Bernal, Ralph (DNB00)

BERNAL, RALPH (d. 1864), politician and art collector, was sprung from a race of Jewish descent and Spanish origin. He was entered at Christ's College, Cambridge, where he took his degrees of B.A. and M.A. in 1806 and 1809 respectively. In 1810 he was called to the bar as a member of Lincoln's Inn, but he inherited a large property in the West Indies, and preferred a parliamentary to a legal life. For thirty-four years (1818-62) he had a seat in the House of Commons, and during that period spent 66,000l. in election contests. He represented the city of Lincoln from 1818 to 1820, and Rochester from 1820 to 1841. In the latter year he contested the constituency of Weymouth, and was seated on petition. After representing that borough from 1841 to 1847 he returned to Rochester, and continued to sit for it until he retired from political life in 1862. Throughout his parliamentary career he was prominent in the ranks of the whigs, and from about 1830 to 1860 he acted as chairman of committees. His speech in the house (19 May 1826) on the slave-trade, on appeal for delay on behalf of the West Indian interest, was printed as a pamphlet. Several of his contributions appeared in the Annuals and Keepsakes of the day, and his inaugural address, as president of the British Archæological Society in 1863, on some antiquities in Rochester and on the Medway, is in the ninth volume of its 'Journal,' pp. 201-1 4. But it was as an art collector in glass, plate, china, and miniatures, that he was best known. On his death an attempt was made to secure his collections for the nation, but it failed, and they were sold in 1866. Two catalogues of his works of art, with a few introductory lines by J. R. Planché, in eulogy of Bernal's taste and knowledge, were issued. There were in all 4,294 lots, and the sale realised nearly 71,000l. Bernal died at Eaton Square on 26 Aug. 1864. He was twice married and had issue by each wife. His first wife, Anne Elizabeth, only daughter of Richard Samuel White, of New Ormond Street, London, whom he married on 10 April 1806, died at Bryanston Square, London, on 10 July 1823, from her clothes catching fire when she was weak through a confinement. His second wife was a daughter of Dr. Henry White, R.N., the surgeon of Chatham dockyard.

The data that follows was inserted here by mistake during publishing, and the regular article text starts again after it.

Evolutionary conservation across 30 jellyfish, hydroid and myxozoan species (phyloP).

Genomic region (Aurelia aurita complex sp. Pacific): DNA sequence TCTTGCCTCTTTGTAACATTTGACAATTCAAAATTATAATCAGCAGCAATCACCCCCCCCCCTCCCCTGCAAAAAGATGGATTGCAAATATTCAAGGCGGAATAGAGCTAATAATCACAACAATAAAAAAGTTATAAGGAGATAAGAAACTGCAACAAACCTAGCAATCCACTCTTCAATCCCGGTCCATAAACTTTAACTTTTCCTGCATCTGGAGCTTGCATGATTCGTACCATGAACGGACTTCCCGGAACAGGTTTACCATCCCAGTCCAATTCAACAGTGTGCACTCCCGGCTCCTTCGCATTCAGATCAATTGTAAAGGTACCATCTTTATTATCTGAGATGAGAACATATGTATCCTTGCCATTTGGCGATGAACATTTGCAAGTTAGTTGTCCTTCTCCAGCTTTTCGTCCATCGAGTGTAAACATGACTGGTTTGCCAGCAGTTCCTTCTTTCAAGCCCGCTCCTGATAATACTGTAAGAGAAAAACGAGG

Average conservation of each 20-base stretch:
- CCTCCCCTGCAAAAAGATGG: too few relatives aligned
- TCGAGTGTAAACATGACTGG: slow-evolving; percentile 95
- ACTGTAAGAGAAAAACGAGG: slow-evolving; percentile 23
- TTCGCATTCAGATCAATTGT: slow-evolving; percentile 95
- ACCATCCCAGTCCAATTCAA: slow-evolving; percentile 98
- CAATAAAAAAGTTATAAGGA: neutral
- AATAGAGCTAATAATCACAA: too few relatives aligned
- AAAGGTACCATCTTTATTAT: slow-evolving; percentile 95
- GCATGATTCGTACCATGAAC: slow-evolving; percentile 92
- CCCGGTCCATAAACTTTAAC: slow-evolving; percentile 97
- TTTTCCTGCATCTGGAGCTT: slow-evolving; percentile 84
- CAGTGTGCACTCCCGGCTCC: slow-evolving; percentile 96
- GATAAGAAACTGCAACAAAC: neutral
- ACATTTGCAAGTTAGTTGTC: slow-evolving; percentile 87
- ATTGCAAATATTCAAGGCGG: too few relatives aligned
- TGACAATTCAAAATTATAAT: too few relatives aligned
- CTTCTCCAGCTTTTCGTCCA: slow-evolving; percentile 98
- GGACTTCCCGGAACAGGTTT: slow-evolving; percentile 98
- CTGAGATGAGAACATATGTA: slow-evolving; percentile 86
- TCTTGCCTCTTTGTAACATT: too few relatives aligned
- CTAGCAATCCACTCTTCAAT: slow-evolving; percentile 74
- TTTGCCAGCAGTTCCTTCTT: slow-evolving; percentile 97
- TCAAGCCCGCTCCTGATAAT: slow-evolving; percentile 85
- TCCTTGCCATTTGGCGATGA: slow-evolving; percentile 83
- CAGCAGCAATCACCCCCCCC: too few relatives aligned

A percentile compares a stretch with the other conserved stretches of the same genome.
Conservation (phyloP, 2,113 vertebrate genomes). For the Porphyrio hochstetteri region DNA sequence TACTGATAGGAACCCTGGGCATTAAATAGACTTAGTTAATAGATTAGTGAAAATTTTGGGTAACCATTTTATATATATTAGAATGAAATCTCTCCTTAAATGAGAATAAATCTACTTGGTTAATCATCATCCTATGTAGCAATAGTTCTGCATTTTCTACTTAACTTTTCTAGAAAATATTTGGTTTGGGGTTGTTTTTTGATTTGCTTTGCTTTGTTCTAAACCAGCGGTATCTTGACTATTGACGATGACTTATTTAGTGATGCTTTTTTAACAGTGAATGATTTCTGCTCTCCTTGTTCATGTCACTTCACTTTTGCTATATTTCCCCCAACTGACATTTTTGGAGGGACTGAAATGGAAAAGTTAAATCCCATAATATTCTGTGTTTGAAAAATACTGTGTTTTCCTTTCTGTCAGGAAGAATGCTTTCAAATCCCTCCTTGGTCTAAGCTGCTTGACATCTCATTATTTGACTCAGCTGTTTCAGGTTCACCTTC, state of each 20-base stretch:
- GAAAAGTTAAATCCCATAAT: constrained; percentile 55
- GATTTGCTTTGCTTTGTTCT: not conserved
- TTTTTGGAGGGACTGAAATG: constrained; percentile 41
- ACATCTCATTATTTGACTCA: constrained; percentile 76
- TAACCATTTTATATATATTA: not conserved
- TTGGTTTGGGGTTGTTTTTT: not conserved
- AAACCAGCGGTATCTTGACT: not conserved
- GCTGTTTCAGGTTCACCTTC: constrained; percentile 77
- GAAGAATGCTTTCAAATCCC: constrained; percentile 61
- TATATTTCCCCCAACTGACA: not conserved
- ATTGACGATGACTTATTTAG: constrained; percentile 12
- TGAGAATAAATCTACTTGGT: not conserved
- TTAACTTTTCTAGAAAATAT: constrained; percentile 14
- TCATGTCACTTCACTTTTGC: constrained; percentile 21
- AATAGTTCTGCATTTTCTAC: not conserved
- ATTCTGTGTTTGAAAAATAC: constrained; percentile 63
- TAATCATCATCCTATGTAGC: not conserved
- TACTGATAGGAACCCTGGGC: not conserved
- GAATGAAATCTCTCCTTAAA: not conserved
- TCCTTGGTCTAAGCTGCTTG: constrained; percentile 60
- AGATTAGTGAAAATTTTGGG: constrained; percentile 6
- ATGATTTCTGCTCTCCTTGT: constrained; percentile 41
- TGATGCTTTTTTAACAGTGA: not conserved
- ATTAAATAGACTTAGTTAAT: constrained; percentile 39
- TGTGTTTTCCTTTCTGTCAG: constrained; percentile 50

[Bagenal's Life of R. Bernal Osborne; Gent. Mag. 1823, pt. ii. 92. 1854. pt. ii. 628; Return of Members of Parliament; Picciotto's Anglo-Jewish History, 157-8; Sir Henry Cole's Biography, 1885, i. 289-90.]

W. P. C.